The Wintersmith collaboration with SF author Sir Terry Pratchett to capture his Disc World in music deservedly reignited fans’ enthusiasm for a stalwart folk-rock band that has sometimes seemed content to rework old favourites from the tradition rather than explore new ground.

Those critics who cared to listen to Wintersmith ladled out the superlatives and there has even been some radio play outside the folk ghetto. If Steeleye had been ageing Americans, they’d have got a whole lot more attention in the press and on TV, but UK media folk always seem embarrassed by any mention of Morris dancing.

Yet this is a world away from the twee olde English folk that, for some, is still represented by All Around My Hat, though it didn’t seem to worry guests John Spiers and Jon Boden when they ran back on stage to join in the encores at a gig at the Barbican before Christmas.

They’d already brought additional muscle to the live performances of songs from Wintersmith that were only lacking labelmate Katherine Tickell’s Northumbrian pipes to capture the full impact of the album.

At one point on stage there were so many pieces of percussion being played by so many people during Knight’s instrumental The Dark Morris Tune, that I was reminded of a Yes performance of Tales from Topographic Oceans at the Rainbow in the mid 70s. But perhaps that shows my weakness for a concept album.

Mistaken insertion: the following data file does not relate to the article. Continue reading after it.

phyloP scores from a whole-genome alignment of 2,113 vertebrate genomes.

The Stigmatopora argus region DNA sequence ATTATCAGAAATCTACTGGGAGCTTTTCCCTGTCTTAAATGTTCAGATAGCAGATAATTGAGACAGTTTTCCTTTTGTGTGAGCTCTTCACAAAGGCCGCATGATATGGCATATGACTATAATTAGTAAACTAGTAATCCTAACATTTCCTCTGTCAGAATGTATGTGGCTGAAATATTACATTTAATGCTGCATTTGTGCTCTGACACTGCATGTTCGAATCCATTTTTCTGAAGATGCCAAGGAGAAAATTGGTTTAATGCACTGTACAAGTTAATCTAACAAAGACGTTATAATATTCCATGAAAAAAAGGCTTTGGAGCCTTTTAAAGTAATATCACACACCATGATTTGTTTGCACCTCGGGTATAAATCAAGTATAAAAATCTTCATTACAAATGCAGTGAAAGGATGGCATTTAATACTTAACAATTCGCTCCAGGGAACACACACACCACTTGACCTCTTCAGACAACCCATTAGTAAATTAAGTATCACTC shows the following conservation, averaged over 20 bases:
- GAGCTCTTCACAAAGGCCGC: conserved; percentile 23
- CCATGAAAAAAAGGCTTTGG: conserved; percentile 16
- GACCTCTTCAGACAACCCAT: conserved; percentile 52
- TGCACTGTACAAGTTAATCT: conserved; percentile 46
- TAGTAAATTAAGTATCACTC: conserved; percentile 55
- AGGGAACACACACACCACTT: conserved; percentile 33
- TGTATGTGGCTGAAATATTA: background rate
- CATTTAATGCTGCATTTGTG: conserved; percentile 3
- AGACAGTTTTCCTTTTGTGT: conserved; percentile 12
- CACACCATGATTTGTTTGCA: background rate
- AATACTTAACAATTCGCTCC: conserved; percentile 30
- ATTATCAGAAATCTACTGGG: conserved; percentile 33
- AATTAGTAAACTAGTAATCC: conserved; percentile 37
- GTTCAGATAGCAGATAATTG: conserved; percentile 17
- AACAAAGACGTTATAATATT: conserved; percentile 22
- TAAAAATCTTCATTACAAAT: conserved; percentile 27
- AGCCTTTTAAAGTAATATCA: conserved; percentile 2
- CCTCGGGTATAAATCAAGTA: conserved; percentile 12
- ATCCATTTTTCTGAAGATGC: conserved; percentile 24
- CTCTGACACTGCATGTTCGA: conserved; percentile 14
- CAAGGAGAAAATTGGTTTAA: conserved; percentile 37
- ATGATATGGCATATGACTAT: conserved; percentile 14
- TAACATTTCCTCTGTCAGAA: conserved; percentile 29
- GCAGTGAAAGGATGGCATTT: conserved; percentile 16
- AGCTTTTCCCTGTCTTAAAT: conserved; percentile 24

Here are Maddy Prior’s thoughts on Knight’s departure and Wintersmith in an interview with Emma Hartley from her excellent Glamour Cave folk blog.

It’s always possible that Knight will change his mind and return to the Steeleye fold, though his comment that ‘enough is enough’ and complaint at the lack of democracy in choosing the album cover art suggest otherwise. But Maddy Prior and Rick Kemp in the past have taken time out and returned. In the meantime, Wintersmith’s closing song, We Shall Wear Midnight, is a fitting lament to his contribution to the band and a fine tribute to Pratchett.

PS: It’s both amazing how close Erasure’s rendition of Gaudete is to Steeleye’s unaccompanied version (ignoring slight differences of pronunciation), and how sinister Vince Clark’s keyboards sound. Almost a Wintersmith outtake…

 Update February 27: Just caught up with the news that Steeleye have added a new violin player, Jessie May Smart, for live dates in 2014.